Written & Directed by: Kirsten Tan
Produced by: Lai Weijie, Deng Li, Zhang Jianbin, Huang Wenhong
Onset Photographer: Lek Kiatsirikajor
Composer: Matthew James Kelly
Starring: Bong (as Popeye), Thaneth Warakulnukroh, Penpak Sirikul, Chaiwat Khumdee, Yukontorn Sukkijja, Narong Pongpab.
Foreign Language: Thai with English subtitles.
Winner Sundance World Cinema Dramatic Special Jury Award
Winner Rotterdam VPRO Big Screen Award
Winner Best International Feature Film Zurich Film Festival
Popeye is the name of an elephant, a street elephant, lost now found by Thana (Thaneth Warakulnukroh), an architect reaching middle-age and realising that everything he’s worked for is now broken – like his first building about to be destroyed to make way for a new design, a new building aptly named: Eternity.
Finding Popeye (named after the cartoon ‘sailor man’) on the streets of Bangkok, it feels like a chance, a new beginning; the broken Popeye the only Being in the world to understand what it is to be taken for granted.
Leaving his wife, Bo (Penpak Sirikul), job and city, Thana sets out on a journey, taking Popeye with him on the roads of Thailand to return the elephant to his childhood home, their home.
It’s the circle of life, suddenly finding the world different – changing, always moving forward and brutal in leaving the old and weak behind: like nature. But in nature it’s a slow process. In the city it’s not about watching the day pass, it’s about money – and it passes fast.
The film is a classic tale of a man having a midlife crisis but shown in the unique setting of Thailand with colourful trucks, ladyboys and the relationship a man can have with an elephant.
Writer and director (debut feature) Kirsten Tan is able to show the animals with real personality – the antics of Popeye as he makes a break for it to continue his own journey from a shopping carpark, shopping trolley being dragged behind; to confused dogs barking at a giant immovable adversary; to long-eared cows lost without their cowbell to announce their coming and going.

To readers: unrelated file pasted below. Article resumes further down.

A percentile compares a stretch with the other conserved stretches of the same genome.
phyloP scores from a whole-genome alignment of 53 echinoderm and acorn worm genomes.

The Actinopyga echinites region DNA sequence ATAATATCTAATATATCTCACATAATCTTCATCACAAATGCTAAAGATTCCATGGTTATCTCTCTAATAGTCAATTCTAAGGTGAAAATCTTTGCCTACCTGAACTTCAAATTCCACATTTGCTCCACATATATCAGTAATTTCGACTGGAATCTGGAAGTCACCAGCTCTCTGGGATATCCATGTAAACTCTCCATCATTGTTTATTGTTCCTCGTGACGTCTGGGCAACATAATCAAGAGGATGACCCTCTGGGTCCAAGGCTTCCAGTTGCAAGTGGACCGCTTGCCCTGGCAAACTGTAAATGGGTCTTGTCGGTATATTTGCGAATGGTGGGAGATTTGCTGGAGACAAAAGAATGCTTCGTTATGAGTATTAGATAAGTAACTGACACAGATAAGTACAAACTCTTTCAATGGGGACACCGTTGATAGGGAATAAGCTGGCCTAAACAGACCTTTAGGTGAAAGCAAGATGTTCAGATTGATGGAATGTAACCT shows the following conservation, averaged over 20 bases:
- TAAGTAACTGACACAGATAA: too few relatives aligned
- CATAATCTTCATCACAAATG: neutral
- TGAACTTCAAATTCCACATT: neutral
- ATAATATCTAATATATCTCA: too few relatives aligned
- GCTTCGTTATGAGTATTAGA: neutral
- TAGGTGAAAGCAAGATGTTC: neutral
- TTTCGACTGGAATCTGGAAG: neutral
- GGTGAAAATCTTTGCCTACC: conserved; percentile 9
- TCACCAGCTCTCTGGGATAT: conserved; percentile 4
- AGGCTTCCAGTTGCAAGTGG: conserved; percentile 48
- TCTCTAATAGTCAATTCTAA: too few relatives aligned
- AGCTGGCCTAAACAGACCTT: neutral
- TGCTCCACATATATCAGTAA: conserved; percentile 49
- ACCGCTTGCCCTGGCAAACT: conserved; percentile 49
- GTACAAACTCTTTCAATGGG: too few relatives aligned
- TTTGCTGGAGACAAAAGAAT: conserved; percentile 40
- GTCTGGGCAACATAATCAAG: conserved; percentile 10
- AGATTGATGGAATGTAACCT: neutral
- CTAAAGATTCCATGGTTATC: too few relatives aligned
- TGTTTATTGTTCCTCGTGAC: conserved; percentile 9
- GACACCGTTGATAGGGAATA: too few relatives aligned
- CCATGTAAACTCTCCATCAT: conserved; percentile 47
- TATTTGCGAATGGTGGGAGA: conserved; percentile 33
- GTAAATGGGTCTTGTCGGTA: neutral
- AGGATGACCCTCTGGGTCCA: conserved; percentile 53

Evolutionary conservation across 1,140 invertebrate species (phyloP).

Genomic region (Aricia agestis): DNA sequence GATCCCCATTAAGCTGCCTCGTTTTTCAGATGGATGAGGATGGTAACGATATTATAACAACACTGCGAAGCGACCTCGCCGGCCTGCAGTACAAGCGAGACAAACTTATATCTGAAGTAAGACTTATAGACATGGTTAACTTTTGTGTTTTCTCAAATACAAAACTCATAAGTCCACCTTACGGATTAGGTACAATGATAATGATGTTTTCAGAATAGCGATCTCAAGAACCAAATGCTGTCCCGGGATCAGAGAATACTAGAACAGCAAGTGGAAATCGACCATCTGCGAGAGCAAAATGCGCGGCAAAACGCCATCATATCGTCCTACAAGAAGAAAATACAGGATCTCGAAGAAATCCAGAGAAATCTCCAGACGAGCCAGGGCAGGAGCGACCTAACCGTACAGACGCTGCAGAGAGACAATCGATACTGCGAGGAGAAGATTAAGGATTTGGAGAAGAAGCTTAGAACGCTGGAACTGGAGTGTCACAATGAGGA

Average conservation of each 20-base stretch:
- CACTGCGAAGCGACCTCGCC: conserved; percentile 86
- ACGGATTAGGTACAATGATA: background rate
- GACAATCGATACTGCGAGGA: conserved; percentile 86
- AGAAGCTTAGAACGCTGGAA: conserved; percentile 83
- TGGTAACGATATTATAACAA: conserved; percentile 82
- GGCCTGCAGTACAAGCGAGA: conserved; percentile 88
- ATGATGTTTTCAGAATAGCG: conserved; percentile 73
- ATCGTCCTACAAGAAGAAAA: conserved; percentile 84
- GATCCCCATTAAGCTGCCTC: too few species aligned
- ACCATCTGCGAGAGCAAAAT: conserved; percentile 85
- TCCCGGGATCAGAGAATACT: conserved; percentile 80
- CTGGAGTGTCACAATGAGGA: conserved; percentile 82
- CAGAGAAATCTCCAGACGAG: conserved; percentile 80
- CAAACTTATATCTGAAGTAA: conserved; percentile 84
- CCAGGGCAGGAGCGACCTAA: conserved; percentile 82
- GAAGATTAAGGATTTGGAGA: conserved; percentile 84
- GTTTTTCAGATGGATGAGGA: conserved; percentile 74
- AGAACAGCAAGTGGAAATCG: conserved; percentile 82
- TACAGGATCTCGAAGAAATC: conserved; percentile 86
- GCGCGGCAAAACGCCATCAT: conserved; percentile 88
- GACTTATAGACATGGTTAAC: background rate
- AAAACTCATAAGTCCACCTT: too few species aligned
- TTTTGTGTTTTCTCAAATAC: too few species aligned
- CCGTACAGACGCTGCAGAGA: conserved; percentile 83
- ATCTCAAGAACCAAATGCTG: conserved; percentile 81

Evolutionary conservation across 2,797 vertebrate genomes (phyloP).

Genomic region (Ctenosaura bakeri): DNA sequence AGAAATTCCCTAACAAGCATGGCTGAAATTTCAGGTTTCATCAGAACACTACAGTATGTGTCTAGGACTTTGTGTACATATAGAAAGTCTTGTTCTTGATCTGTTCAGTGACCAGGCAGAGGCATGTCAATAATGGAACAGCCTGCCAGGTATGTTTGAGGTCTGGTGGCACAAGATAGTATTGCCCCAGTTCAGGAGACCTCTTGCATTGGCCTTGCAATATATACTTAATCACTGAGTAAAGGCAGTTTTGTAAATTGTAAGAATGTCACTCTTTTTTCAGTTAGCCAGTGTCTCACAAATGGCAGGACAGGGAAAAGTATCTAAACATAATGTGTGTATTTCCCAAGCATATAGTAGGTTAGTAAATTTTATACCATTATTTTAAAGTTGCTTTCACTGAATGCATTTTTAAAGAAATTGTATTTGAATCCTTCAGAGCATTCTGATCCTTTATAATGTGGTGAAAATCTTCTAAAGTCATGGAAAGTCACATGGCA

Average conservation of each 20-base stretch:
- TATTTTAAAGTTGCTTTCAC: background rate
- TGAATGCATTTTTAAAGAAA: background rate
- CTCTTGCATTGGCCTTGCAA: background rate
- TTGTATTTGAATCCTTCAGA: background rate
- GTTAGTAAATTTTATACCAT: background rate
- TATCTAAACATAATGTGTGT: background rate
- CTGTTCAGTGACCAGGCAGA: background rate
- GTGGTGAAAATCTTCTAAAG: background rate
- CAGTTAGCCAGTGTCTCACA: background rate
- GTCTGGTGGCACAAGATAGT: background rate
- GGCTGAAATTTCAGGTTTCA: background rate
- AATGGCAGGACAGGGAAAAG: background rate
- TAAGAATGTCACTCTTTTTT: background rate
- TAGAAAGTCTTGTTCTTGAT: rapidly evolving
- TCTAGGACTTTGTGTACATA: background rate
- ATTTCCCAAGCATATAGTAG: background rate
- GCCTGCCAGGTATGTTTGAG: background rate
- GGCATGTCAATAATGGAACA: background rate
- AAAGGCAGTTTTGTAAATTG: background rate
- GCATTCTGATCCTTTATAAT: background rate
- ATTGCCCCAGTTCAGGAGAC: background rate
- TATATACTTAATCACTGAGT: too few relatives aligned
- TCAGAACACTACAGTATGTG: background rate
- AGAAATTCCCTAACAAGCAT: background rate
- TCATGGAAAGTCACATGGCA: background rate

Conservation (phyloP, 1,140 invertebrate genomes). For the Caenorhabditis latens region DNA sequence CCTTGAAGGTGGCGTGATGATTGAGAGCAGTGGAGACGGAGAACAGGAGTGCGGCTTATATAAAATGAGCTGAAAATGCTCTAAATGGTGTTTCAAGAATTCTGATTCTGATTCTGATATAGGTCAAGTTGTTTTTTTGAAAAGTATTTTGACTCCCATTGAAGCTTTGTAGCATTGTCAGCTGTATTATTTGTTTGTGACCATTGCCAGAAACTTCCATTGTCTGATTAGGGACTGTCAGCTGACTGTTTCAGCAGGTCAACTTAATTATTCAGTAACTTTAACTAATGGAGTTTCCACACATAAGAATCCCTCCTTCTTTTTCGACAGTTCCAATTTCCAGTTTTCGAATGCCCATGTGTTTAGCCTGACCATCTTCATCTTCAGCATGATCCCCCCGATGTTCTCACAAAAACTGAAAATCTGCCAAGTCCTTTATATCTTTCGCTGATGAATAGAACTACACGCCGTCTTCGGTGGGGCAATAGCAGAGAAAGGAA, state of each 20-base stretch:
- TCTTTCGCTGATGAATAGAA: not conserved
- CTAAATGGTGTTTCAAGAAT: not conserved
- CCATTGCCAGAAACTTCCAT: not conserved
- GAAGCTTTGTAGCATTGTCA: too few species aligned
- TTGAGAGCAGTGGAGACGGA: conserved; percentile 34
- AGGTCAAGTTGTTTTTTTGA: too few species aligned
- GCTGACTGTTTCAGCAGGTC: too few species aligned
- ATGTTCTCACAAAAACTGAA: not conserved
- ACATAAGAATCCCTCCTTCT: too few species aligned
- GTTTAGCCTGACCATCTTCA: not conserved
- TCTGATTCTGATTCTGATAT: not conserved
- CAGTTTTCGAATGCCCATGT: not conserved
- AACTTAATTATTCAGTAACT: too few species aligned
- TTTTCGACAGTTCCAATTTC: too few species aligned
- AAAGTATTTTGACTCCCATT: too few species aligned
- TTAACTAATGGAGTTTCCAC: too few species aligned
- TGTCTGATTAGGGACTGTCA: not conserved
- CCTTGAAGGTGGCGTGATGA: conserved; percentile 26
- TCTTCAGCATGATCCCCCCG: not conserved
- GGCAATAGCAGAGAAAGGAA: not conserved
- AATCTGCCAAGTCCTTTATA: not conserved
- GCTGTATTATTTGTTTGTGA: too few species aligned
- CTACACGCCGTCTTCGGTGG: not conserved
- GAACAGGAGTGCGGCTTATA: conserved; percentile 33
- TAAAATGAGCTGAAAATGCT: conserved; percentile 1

There’s a bitter-sweet tone to this film, watching Thana project his life-crisis onto his lost childhood pet, because life is bitter and sometimes sweet.
As Tan states: “Tonally, I believe that life is—and has always been—simultaneously tragic and comic. It only depends on the perspective and distance with which one is watching events unfold. In my films, this inadvertent mixing of tragedy and comedy is important, because that is the truth of life.”
Money is an important part of life, but so is that wondering about what happened to past loves, the yearning to return home – the acceptance of others.
Pop Aye is a quiet film to show the cruel and the kind and those on their own path and how each can connect or break apart shown in a timeline that shifts back and forth but always back to Thana and his struggles – the simple things have meaning like the offer of sandals to ease tired feet, the response to hesitation, ‘They’re old not dirty’.
The meeting of the fortune teller able stop time, to ‘feel a bit like a tree.’ And Thana wants to stop the world turning. ‘But even trees have to die.’
Pop Aye’s a film to absorb and ponder – a journey to lift the soul; not a fast-paced entertainment.
And I can relate to reaching a crossroads and the wanting to wander ‘til it all makes sense; to be able to slow down time, just for a little bit.
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